Beginning in 1990, the first iteration of this section was provided to all attending and incoming (i.e., Residents & Fellows) Department of Medicine physicians at UWHC. It was also posted at each specialty section office of the Department of Medicine, the Pulmonary outpatient clinic, and updated as new evidence-based information was published. Unlike EHR capabilities today, where this information could easily be a pop-up page, hard copies were initially distributed.….over the years, many trees were sacrificed to disseminate the information.
- This initiative allowed for one of the initial Quality Assurance (QA) projects of the Pulmonary Diagnostic Services; to improve the quality/consistency of delivered services, as well as address the finalization of the capitated reimbursement model that was proposed in 1983.
My intent was to begin the process of providing a clear understanding of the type of testing and indications for the common tests offered by the Pulmonary Diagnostic Services. My hope was that first, this was read by the recipient. Second, that it would reduce confusion and provide consistency in test ordering (reduce variability and improve quality). And third, if the requesting physician received a call by a Pulmonary Diagnostic Technologist questioning the rationale behind a specific order for Pulmonary Diagnostic Testing, they would both be working off the same page regarding what each test had to offer.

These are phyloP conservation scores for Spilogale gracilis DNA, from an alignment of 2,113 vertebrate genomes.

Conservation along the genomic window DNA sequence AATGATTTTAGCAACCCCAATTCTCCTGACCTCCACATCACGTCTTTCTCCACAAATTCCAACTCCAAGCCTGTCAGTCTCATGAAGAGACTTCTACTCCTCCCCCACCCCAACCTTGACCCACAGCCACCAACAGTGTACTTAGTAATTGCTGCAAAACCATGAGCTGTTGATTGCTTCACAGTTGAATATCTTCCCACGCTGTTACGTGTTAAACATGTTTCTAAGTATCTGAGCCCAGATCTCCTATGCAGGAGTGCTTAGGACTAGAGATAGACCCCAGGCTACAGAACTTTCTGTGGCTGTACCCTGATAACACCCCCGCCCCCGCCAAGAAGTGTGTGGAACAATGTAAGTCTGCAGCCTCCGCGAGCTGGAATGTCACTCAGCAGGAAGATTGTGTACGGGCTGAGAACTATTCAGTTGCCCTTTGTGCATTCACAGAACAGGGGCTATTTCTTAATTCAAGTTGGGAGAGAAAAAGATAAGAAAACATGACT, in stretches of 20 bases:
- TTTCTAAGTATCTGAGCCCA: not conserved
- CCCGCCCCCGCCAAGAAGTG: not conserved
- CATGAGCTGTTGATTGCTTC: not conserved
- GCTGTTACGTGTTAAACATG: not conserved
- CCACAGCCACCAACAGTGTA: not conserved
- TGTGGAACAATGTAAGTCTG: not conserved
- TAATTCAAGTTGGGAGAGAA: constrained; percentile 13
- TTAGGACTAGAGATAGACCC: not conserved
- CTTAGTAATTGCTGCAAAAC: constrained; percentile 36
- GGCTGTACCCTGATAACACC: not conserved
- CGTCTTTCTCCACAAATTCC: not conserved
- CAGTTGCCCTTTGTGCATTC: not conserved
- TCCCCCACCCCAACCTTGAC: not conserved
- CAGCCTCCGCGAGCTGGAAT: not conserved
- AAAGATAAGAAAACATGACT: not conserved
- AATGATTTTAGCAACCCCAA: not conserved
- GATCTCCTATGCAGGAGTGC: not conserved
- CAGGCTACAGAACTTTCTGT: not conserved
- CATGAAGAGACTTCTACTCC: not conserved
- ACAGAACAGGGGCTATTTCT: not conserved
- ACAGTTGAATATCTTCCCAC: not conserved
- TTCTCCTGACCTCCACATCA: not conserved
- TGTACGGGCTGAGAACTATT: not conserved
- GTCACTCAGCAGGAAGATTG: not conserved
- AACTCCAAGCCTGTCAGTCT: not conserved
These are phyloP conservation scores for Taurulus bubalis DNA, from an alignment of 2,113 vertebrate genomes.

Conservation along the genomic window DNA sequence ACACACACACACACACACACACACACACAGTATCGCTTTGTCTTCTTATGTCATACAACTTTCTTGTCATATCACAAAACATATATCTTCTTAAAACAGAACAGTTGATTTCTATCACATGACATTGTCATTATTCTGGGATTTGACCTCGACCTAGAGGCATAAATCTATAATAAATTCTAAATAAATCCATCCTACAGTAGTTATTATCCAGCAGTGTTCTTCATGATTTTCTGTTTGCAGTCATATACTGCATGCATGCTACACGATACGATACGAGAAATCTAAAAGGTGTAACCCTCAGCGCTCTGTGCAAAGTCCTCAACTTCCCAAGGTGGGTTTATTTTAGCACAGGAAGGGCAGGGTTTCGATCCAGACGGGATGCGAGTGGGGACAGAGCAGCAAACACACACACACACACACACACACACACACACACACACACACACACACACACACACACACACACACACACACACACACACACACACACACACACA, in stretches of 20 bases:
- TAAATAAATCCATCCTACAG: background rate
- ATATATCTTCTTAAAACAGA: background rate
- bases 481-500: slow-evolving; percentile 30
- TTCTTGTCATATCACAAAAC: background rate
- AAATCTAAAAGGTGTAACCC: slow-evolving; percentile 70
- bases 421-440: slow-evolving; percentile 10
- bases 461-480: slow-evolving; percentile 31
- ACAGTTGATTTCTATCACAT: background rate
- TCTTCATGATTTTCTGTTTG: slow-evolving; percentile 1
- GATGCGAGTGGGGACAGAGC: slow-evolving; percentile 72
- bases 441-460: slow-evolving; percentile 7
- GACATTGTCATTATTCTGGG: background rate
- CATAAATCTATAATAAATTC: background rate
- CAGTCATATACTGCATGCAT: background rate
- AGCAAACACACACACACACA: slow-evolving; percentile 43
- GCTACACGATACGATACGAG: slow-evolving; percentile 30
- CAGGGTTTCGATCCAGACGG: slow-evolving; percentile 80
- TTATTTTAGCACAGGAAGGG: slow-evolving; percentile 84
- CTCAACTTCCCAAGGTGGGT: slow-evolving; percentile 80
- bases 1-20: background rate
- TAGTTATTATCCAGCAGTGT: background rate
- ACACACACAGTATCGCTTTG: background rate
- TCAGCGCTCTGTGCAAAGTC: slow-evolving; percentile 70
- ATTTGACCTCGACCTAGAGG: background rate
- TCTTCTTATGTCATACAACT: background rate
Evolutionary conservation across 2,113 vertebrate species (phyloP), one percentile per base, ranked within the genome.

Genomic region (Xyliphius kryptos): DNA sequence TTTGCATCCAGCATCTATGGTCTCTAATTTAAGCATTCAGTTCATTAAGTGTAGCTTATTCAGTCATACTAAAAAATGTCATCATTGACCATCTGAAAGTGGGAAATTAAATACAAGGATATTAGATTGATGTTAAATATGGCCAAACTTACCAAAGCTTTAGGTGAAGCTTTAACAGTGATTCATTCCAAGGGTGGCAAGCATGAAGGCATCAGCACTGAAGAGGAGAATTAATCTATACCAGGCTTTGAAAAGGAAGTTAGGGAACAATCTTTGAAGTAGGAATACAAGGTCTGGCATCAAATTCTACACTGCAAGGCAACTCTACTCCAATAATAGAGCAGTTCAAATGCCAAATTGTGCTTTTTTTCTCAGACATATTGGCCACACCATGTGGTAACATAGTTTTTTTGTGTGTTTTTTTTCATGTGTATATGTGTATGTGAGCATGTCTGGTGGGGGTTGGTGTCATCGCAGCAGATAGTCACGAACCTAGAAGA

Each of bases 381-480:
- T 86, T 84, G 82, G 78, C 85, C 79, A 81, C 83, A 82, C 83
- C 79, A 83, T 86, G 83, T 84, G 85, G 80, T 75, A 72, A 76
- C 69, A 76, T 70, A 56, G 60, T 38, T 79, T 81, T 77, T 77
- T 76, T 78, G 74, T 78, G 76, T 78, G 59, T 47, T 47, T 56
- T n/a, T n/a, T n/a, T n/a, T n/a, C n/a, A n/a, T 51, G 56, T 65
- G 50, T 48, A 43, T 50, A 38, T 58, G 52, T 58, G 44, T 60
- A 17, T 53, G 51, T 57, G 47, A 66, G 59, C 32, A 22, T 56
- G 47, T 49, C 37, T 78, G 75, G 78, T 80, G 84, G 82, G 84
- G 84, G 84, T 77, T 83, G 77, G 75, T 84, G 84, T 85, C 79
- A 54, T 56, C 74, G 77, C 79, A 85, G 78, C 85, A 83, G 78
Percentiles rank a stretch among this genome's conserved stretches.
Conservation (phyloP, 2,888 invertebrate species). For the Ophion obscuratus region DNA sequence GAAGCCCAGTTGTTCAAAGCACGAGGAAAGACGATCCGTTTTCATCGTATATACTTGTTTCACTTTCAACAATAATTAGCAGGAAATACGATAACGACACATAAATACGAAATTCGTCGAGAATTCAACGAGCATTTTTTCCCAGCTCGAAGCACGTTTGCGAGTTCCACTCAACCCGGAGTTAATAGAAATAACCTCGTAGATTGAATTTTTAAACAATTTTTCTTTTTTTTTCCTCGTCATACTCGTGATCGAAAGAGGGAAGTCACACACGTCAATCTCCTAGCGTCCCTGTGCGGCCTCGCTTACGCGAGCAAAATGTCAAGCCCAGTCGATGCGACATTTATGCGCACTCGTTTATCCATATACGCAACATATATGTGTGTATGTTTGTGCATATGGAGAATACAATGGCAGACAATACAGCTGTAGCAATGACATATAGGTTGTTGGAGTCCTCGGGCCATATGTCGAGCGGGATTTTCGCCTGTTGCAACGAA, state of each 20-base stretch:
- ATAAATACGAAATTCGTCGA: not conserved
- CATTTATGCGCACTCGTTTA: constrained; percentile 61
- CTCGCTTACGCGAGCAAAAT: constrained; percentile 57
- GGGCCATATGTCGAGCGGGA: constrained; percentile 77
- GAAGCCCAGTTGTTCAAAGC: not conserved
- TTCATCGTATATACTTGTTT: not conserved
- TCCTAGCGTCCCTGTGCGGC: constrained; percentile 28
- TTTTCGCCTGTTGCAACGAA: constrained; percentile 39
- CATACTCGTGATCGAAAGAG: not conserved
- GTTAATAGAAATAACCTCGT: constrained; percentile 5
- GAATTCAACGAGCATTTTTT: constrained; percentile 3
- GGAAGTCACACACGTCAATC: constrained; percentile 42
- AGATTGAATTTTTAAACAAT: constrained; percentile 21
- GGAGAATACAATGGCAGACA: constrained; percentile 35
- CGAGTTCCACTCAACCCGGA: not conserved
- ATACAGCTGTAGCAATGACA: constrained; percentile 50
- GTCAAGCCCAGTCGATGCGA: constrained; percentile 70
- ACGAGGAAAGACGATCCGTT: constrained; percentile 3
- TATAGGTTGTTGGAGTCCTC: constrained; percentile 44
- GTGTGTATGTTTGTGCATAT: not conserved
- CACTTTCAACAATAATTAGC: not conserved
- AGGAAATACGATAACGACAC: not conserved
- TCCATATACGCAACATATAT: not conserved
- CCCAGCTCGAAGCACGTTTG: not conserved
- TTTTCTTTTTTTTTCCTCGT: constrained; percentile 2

Note: The indications listed below may not be entirely consistent with what is recommended today. Therefore, they are for information only. However, the process intent remains the same since inception; providing well-defined description(s) of pulmonary diagnostic test indications.
As can be seen, these are commonly performed Pulmonary Diagnostic tests. The additional services provided (e.g., CPET, Indirect Calorimetry, Shunt Studies, Breath Tests, HAST, Intrapulmonic Gas Distribution, Ventilatory Drives, Resting Frigid Air Bronchoprovocation [with/without Eucapnic Hyperpnea], Pulmonary Compliance, Transdiaphragmatic Pressure Monitoring, Infant Testing, etc.) are not included here since they were primarily of interest to specific sub-specialties, or other HCPs. Listing these additional procedures would have only potentially added to the confusion surrounding what commonly performed Pulmonary Diagnostics offer to overall patient management.
Indications for Pulmonary Diagnostic Testing
The need for
1. detecting the presence or absence of lung dysfunction suggested by history or physical indicatons (e.g., age, smoking history, family history of lung disease, cough) and/or the presence of other abnormal diagnostic tests (e.g., chest x-ray, arterial blood gases)